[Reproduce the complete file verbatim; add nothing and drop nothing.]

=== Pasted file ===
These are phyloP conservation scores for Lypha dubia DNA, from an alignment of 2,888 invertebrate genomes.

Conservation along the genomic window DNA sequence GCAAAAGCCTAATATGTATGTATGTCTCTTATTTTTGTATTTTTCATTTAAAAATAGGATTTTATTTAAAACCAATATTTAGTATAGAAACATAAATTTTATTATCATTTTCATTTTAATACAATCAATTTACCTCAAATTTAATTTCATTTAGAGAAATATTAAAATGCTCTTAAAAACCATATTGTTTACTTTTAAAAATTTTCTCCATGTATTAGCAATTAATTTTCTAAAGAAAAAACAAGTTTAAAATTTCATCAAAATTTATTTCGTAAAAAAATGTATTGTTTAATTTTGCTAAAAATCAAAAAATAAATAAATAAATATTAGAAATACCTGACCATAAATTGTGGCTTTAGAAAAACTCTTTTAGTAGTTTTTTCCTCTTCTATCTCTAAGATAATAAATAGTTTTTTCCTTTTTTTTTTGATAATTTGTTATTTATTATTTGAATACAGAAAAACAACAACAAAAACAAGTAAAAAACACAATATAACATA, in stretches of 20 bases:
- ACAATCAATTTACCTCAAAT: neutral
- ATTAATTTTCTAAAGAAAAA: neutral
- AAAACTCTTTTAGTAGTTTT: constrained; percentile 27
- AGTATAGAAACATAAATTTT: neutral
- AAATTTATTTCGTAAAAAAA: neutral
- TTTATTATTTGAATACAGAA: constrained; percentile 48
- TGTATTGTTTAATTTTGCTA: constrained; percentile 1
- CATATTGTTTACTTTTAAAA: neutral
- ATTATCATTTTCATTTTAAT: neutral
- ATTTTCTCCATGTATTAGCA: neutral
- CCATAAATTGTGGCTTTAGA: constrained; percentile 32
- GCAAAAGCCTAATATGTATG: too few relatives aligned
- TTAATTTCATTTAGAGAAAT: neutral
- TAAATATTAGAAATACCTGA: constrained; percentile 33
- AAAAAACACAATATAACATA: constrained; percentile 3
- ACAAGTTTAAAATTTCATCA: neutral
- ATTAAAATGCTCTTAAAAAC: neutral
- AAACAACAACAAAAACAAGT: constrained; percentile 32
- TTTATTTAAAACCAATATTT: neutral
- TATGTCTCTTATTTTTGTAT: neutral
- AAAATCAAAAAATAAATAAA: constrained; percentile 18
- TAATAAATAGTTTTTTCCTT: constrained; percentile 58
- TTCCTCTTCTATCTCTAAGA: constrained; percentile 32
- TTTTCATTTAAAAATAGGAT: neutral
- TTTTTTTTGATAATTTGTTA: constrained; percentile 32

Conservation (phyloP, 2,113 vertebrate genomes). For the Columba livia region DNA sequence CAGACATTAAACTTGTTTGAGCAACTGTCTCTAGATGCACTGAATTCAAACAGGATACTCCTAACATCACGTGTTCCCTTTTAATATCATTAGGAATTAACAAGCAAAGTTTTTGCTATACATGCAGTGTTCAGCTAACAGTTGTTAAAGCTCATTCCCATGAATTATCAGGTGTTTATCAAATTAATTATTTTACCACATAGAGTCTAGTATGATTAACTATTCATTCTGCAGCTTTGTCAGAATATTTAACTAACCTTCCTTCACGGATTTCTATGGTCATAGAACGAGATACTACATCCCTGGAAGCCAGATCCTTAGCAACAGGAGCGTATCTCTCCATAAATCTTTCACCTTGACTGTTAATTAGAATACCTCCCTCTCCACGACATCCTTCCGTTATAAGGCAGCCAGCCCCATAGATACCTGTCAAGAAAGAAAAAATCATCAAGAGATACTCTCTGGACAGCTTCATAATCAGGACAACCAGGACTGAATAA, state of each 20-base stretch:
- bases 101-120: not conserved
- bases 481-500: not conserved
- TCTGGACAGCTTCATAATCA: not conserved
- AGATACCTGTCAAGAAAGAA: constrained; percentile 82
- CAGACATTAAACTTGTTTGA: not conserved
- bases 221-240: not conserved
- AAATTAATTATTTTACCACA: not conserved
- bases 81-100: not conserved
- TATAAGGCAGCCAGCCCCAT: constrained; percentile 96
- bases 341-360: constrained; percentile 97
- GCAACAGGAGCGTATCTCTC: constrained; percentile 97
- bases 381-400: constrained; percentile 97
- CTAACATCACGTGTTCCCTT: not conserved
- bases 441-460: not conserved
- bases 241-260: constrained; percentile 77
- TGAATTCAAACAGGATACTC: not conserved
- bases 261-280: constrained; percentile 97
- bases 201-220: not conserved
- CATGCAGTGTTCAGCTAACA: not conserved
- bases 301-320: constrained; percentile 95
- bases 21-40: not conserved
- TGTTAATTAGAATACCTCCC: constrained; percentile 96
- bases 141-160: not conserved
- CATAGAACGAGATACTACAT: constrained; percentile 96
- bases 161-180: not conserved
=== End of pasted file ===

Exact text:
These are phyloP conservation scores for Lypha dubia DNA, from an alignment of 2,888 invertebrate genomes.

Conservation along the genomic window DNA sequence GCAAAAGCCTAATATGTATGTATGTCTCTTATTTTTGTATTTTTCATTTAAAAATAGGATTTTATTTAAAACCAATATTTAGTATAGAAACATAAATTTTATTATCATTTTCATTTTAATACAATCAATTTACCTCAAATTTAATTTCATTTAGAGAAATATTAAAATGCTCTTAAAAACCATATTGTTTACTTTTAAAAATTTTCTCCATGTATTAGCAATTAATTTTCTAAAGAAAAAACAAGTTTAAAATTTCATCAAAATTTATTTCGTAAAAAAATGTATTGTTTAATTTTGCTAAAAATCAAAAAATAAATAAATAAATATTAGAAATACCTGACCATAAATTGTGGCTTTAGAAAAACTCTTTTAGTAGTTTTTTCCTCTTCTATCTCTAAGATAATAAATAGTTTTTTCCTTTTTTTTTTGATAATTTGTTATTTATTATTTGAATACAGAAAAACAACAACAAAAACAAGTAAAAAACACAATATAACATA, in stretches of 20 bases:
- ACAATCAATTTACCTCAAAT: neutral
- ATTAATTTTCTAAAGAAAAA: neutral
- AAAACTCTTTTAGTAGTTTT: constrained; percentile 27
- AGTATAGAAACATAAATTTT: neutral
- AAATTTATTTCGTAAAAAAA: neutral
- TTTATTATTTGAATACAGAA: constrained; percentile 48
- TGTATTGTTTAATTTTGCTA: constrained; percentile 1
- CATATTGTTTACTTTTAAAA: neutral
- ATTATCATTTTCATTTTAAT: neutral
- ATTTTCTCCATGTATTAGCA: neutral
- CCATAAATTGTGGCTTTAGA: constrained; percentile 32
- GCAAAAGCCTAATATGTATG: too few relatives aligned
- TTAATTTCATTTAGAGAAAT: neutral
- TAAATATTAGAAATACCTGA: constrained; percentile 33
- AAAAAACACAATATAACATA: constrained; percentile 3
- ACAAGTTTAAAATTTCATCA: neutral
- ATTAAAATGCTCTTAAAAAC: neutral
- AAACAACAACAAAAACAAGT: constrained; percentile 32
- TTTATTTAAAACCAATATTT: neutral
- TATGTCTCTTATTTTTGTAT: neutral
- AAAATCAAAAAATAAATAAA: constrained; percentile 18
- TAATAAATAGTTTTTTCCTT: constrained; percentile 58
- TTCCTCTTCTATCTCTAAGA: constrained; percentile 32
- TTTTCATTTAAAAATAGGAT: neutral
- TTTTTTTTGATAATTTGTTA: constrained; percentile 32

Conservation (phyloP, 2,113 vertebrate genomes). For the Columba livia region DNA sequence CAGACATTAAACTTGTTTGAGCAACTGTCTCTAGATGCACTGAATTCAAACAGGATACTCCTAACATCACGTGTTCCCTTTTAATATCATTAGGAATTAACAAGCAAAGTTTTTGCTATACATGCAGTGTTCAGCTAACAGTTGTTAAAGCTCATTCCCATGAATTATCAGGTGTTTATCAAATTAATTATTTTACCACATAGAGTCTAGTATGATTAACTATTCATTCTGCAGCTTTGTCAGAATATTTAACTAACCTTCCTTCACGGATTTCTATGGTCATAGAACGAGATACTACATCCCTGGAAGCCAGATCCTTAGCAACAGGAGCGTATCTCTCCATAAATCTTTCACCTTGACTGTTAATTAGAATACCTCCCTCTCCACGACATCCTTCCGTTATAAGGCAGCCAGCCCCATAGATACCTGTCAAGAAAGAAAAAATCATCAAGAGATACTCTCTGGACAGCTTCATAATCAGGACAACCAGGACTGAATAA, state of each 20-base stretch:
- bases 101-120: not conserved
- bases 481-500: not conserved
- TCTGGACAGCTTCATAATCA: not conserved
- AGATACCTGTCAAGAAAGAA: constrained; percentile 82
- CAGACATTAAACTTGTTTGA: not conserved
- bases 221-240: not conserved
- AAATTAATTATTTTACCACA: not conserved
- bases 81-100: not conserved
- TATAAGGCAGCCAGCCCCAT: constrained; percentile 96
- bases 341-360: constrained; percentile 97
- GCAACAGGAGCGTATCTCTC: constrained; percentile 97
- bases 381-400: constrained; percentile 97
- CTAACATCACGTGTTCCCTT: not conserved
- bases 441-460: not conserved
- bases 241-260: constrained; percentile 77
- TGAATTCAAACAGGATACTC: not conserved
- bases 261-280: constrained; percentile 97
- bases 201-220: not conserved
- CATGCAGTGTTCAGCTAACA: not conserved
- bases 301-320: constrained; percentile 95
- bases 21-40: not conserved
- TGTTAATTAGAATACCTCCC: constrained; percentile 96
- bases 141-160: not conserved
- CATAGAACGAGATACTACAT: constrained; percentile 96
- bases 161-180: not conserved